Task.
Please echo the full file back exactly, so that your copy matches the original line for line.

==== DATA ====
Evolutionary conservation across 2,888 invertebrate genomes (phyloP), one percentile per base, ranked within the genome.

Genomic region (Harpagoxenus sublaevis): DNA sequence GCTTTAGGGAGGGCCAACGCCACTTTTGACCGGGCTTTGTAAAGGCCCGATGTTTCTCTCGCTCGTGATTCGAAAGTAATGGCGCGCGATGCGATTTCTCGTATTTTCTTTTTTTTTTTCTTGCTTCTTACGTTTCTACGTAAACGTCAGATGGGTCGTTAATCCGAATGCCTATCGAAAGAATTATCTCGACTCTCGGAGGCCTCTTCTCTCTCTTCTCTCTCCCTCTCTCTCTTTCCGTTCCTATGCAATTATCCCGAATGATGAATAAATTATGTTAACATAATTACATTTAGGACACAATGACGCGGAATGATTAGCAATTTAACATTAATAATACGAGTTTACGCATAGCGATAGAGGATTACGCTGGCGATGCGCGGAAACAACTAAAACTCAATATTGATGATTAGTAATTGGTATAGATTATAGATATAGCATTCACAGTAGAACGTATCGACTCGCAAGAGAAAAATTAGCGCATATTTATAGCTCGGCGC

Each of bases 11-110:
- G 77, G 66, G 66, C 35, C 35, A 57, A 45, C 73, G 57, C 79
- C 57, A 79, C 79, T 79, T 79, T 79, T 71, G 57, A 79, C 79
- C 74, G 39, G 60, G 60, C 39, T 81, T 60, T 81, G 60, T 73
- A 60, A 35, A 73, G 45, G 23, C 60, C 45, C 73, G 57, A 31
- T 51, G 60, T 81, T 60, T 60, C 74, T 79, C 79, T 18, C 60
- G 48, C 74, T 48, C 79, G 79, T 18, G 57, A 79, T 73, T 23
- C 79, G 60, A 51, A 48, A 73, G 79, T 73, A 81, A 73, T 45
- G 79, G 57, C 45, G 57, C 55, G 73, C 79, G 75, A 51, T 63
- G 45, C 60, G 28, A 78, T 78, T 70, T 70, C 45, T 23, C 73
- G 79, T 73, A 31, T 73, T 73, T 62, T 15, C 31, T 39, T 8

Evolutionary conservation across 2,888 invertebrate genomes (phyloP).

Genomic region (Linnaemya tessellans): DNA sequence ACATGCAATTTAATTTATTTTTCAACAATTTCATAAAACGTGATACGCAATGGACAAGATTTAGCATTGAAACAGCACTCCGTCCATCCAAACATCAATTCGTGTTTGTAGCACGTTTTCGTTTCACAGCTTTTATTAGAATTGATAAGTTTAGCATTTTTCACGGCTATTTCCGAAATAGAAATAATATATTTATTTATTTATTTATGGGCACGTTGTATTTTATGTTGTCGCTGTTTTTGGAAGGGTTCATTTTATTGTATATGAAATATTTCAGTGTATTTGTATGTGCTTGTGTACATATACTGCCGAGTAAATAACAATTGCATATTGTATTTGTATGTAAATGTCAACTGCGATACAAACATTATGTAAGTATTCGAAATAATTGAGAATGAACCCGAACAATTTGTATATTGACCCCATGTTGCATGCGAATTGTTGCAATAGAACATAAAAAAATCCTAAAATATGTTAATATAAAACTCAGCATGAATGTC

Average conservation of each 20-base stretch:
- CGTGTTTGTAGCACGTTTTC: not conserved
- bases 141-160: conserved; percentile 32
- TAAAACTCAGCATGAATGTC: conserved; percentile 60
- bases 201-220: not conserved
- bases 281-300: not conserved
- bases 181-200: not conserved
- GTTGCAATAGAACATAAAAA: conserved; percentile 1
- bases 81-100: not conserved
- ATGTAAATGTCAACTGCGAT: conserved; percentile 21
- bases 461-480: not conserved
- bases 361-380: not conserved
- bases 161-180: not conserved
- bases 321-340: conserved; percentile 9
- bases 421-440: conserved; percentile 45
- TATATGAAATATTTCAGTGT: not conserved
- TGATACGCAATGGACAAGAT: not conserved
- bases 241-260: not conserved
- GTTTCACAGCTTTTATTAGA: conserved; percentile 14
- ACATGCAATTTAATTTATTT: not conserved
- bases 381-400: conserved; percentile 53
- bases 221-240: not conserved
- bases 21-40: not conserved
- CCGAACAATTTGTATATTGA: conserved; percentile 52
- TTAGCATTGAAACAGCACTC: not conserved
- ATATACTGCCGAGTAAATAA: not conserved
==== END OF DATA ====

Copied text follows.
Evolutionary conservation across 2,888 invertebrate genomes (phyloP), one percentile per base, ranked within the genome.

Genomic region (Harpagoxenus sublaevis): DNA sequence GCTTTAGGGAGGGCCAACGCCACTTTTGACCGGGCTTTGTAAAGGCCCGATGTTTCTCTCGCTCGTGATTCGAAAGTAATGGCGCGCGATGCGATTTCTCGTATTTTCTTTTTTTTTTTCTTGCTTCTTACGTTTCTACGTAAACGTCAGATGGGTCGTTAATCCGAATGCCTATCGAAAGAATTATCTCGACTCTCGGAGGCCTCTTCTCTCTCTTCTCTCTCCCTCTCTCTCTTTCCGTTCCTATGCAATTATCCCGAATGATGAATAAATTATGTTAACATAATTACATTTAGGACACAATGACGCGGAATGATTAGCAATTTAACATTAATAATACGAGTTTACGCATAGCGATAGAGGATTACGCTGGCGATGCGCGGAAACAACTAAAACTCAATATTGATGATTAGTAATTGGTATAGATTATAGATATAGCATTCACAGTAGAACGTATCGACTCGCAAGAGAAAAATTAGCGCATATTTATAGCTCGGCGC

Each of bases 11-110:
- G 77, G 66, G 66, C 35, C 35, A 57, A 45, C 73, G 57, C 79
- C 57, A 79, C 79, T 79, T 79, T 79, T 71, G 57, A 79, C 79
- C 74, G 39, G 60, G 60, C 39, T 81, T 60, T 81, G 60, T 73
- A 60, A 35, A 73, G 45, G 23, C 60, C 45, C 73, G 57, A 31
- T 51, G 60, T 81, T 60, T 60, C 74, T 79, C 79, T 18, C 60
- G 48, C 74, T 48, C 79, G 79, T 18, G 57, A 79, T 73, T 23
- C 79, G 60, A 51, A 48, A 73, G 79, T 73, A 81, A 73, T 45
- G 79, G 57, C 45, G 57, C 55, G 73, C 79, G 75, A 51, T 63
- G 45, C 60, G 28, A 78, T 78, T 70, T 70, C 45, T 23, C 73
- G 79, T 73, A 31, T 73, T 73, T 62, T 15, C 31, T 39, T 8

Evolutionary conservation across 2,888 invertebrate genomes (phyloP).

Genomic region (Linnaemya tessellans): DNA sequence ACATGCAATTTAATTTATTTTTCAACAATTTCATAAAACGTGATACGCAATGGACAAGATTTAGCATTGAAACAGCACTCCGTCCATCCAAACATCAATTCGTGTTTGTAGCACGTTTTCGTTTCACAGCTTTTATTAGAATTGATAAGTTTAGCATTTTTCACGGCTATTTCCGAAATAGAAATAATATATTTATTTATTTATTTATGGGCACGTTGTATTTTATGTTGTCGCTGTTTTTGGAAGGGTTCATTTTATTGTATATGAAATATTTCAGTGTATTTGTATGTGCTTGTGTACATATACTGCCGAGTAAATAACAATTGCATATTGTATTTGTATGTAAATGTCAACTGCGATACAAACATTATGTAAGTATTCGAAATAATTGAGAATGAACCCGAACAATTTGTATATTGACCCCATGTTGCATGCGAATTGTTGCAATAGAACATAAAAAAATCCTAAAATATGTTAATATAAAACTCAGCATGAATGTC

Average conservation of each 20-base stretch:
- CGTGTTTGTAGCACGTTTTC: not conserved
- bases 141-160: conserved; percentile 32
- TAAAACTCAGCATGAATGTC: conserved; percentile 60
- bases 201-220: not conserved
- bases 281-300: not conserved
- bases 181-200: not conserved
- GTTGCAATAGAACATAAAAA: conserved; percentile 1
- bases 81-100: not conserved
- ATGTAAATGTCAACTGCGAT: conserved; percentile 21
- bases 461-480: not conserved
- bases 361-380: not conserved
- bases 161-180: not conserved
- bases 321-340: conserved; percentile 9
- bases 421-440: conserved; percentile 45
- TATATGAAATATTTCAGTGT: not conserved
- TGATACGCAATGGACAAGAT: not conserved
- bases 241-260: not conserved
- GTTTCACAGCTTTTATTAGA: conserved; percentile 14
- ACATGCAATTTAATTTATTT: not conserved
- bases 381-400: conserved; percentile 53
- bases 221-240: not conserved
- bases 21-40: not conserved
- CCGAACAATTTGTATATTGA: conserved; percentile 52
- TTAGCATTGAAACAGCACTC: not conserved
- ATATACTGCCGAGTAAATAA: not conserved